The Daishonin writes: “Suppose a lion has a hundred cubs. When the lion king sees its cubs attacked by other beasts or birds of prey, he roars; the hundred cubs will then feel emboldened, and the heads of those other beasts and birds of prey will be split in seven pieces” (WND, 949).
The practice of the hundred cubs, who represent the disciples, is to gain courage from the roar of the lion king, the mentor, and defeat other beasts and birds of prey that attack them.
In other words, if the disciples only rely on the mentor to battle and defeat devilish forces without taking on the struggle themselves and emerging victorious, they cannot possibly carry on the mentor’s spirit.
This guidance is an abstract from 'The World of Nichiren Daishonin Writings' with universal value and application
None of us believe from the start that we possess great power and ability. But when we gain courage from the mentor, the strength to take action and fight wells forth in our lives. We already possess that strength and ability within us. When we embrace the Mystic Law that is the lion king, that power and ability naturally well forth.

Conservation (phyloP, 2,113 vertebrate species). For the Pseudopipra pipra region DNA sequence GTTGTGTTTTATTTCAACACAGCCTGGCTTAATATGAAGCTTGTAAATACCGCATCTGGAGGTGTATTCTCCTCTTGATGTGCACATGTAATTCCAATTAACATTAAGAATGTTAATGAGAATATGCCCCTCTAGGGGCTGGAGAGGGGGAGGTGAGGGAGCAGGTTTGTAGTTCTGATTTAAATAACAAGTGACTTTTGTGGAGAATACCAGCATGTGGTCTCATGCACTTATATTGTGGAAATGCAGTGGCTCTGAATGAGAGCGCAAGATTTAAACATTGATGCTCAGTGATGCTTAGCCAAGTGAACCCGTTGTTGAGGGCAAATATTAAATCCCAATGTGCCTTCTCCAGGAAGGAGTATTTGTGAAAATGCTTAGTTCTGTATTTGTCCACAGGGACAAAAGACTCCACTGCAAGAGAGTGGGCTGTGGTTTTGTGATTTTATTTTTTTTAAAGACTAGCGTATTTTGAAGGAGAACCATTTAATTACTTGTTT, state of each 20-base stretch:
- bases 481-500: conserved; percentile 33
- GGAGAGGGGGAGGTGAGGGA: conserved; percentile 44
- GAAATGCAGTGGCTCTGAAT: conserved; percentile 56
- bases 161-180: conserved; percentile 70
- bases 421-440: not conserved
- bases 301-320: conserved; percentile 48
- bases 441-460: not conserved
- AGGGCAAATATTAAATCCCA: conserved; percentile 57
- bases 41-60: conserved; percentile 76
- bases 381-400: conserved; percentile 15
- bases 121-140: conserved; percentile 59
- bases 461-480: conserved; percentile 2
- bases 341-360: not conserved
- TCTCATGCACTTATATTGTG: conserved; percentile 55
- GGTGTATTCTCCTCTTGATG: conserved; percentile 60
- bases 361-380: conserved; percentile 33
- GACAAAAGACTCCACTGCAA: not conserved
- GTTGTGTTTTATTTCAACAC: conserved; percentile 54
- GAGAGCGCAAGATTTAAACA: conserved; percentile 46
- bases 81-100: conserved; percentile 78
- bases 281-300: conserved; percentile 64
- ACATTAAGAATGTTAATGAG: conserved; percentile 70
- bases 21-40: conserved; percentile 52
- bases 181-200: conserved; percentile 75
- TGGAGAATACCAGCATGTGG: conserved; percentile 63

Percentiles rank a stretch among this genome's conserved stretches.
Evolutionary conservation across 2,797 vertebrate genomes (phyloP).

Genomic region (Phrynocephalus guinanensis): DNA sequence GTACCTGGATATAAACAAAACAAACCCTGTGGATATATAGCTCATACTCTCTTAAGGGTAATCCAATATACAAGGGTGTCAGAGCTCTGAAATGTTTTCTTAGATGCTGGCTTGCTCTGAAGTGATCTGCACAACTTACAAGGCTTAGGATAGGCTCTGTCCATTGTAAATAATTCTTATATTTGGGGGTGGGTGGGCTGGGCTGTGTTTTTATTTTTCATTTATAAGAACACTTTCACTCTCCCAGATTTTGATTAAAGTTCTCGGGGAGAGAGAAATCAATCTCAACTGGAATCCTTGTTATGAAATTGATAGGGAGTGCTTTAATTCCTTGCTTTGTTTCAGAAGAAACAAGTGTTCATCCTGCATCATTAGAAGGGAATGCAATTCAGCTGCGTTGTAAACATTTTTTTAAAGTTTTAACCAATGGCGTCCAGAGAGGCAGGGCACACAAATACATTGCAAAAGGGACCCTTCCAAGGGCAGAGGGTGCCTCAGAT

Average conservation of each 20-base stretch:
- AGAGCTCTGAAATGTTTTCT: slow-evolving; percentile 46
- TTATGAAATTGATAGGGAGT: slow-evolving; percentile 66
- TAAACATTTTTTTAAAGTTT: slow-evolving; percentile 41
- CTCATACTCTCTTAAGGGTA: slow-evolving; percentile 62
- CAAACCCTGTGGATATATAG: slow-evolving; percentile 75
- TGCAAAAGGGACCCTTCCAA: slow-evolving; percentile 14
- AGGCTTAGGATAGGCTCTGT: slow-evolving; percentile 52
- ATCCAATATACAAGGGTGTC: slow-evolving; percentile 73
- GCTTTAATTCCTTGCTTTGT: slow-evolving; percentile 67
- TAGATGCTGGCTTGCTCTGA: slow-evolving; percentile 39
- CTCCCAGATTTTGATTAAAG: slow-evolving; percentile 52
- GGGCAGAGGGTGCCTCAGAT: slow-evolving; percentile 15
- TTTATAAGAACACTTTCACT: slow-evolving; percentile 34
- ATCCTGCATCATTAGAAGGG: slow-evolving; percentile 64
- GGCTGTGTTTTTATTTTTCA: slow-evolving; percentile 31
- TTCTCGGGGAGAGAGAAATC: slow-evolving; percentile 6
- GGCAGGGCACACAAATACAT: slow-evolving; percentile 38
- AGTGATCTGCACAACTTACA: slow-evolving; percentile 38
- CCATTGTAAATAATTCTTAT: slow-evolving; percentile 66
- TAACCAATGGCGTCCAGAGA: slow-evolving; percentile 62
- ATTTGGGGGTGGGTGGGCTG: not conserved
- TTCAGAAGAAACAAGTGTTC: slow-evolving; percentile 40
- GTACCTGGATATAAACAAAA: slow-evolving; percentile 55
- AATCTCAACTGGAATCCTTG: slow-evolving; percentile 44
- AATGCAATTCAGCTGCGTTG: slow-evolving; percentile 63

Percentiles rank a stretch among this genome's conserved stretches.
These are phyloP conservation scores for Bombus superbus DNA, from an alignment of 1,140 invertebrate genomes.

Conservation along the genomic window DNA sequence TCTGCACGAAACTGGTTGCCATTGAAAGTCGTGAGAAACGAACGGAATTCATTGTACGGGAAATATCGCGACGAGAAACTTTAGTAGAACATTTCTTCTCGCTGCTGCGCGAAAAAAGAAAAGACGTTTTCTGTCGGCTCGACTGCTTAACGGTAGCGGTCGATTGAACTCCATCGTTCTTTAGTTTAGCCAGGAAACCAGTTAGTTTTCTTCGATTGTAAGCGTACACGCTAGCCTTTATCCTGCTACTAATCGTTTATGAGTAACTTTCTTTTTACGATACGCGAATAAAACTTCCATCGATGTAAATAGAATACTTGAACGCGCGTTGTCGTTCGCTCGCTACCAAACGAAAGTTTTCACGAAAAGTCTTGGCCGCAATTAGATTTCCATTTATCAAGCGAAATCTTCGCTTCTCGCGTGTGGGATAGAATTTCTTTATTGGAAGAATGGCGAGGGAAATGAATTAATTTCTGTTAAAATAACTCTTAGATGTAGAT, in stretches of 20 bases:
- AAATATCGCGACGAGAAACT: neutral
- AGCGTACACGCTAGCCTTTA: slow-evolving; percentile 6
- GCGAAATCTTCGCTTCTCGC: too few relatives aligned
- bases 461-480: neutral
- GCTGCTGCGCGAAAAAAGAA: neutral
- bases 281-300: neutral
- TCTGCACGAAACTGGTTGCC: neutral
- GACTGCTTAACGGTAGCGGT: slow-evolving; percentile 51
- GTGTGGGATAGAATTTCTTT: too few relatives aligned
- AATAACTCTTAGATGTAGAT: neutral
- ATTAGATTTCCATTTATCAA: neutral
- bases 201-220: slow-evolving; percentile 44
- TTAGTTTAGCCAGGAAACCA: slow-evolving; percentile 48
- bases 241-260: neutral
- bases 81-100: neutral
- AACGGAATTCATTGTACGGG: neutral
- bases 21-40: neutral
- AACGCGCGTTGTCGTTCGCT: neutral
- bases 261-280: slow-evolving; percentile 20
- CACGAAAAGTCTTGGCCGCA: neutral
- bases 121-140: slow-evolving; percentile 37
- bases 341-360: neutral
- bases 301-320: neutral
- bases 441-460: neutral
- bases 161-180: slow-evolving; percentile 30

From the perspective of those who are the Buddha’s disciples, people who just revere the Buddha from afar as mere bystanders do not qualify as genuine disciples.
To assert that the Buddha exists apart from human beings and that ordinary people are only ever destined to be guided by the Buddha is not genuine Buddhism. The Lotus Sutra teaches that all people are Buddhas, and that Shakyamuni seeks to enable all to attain the same lofty state of life as he.
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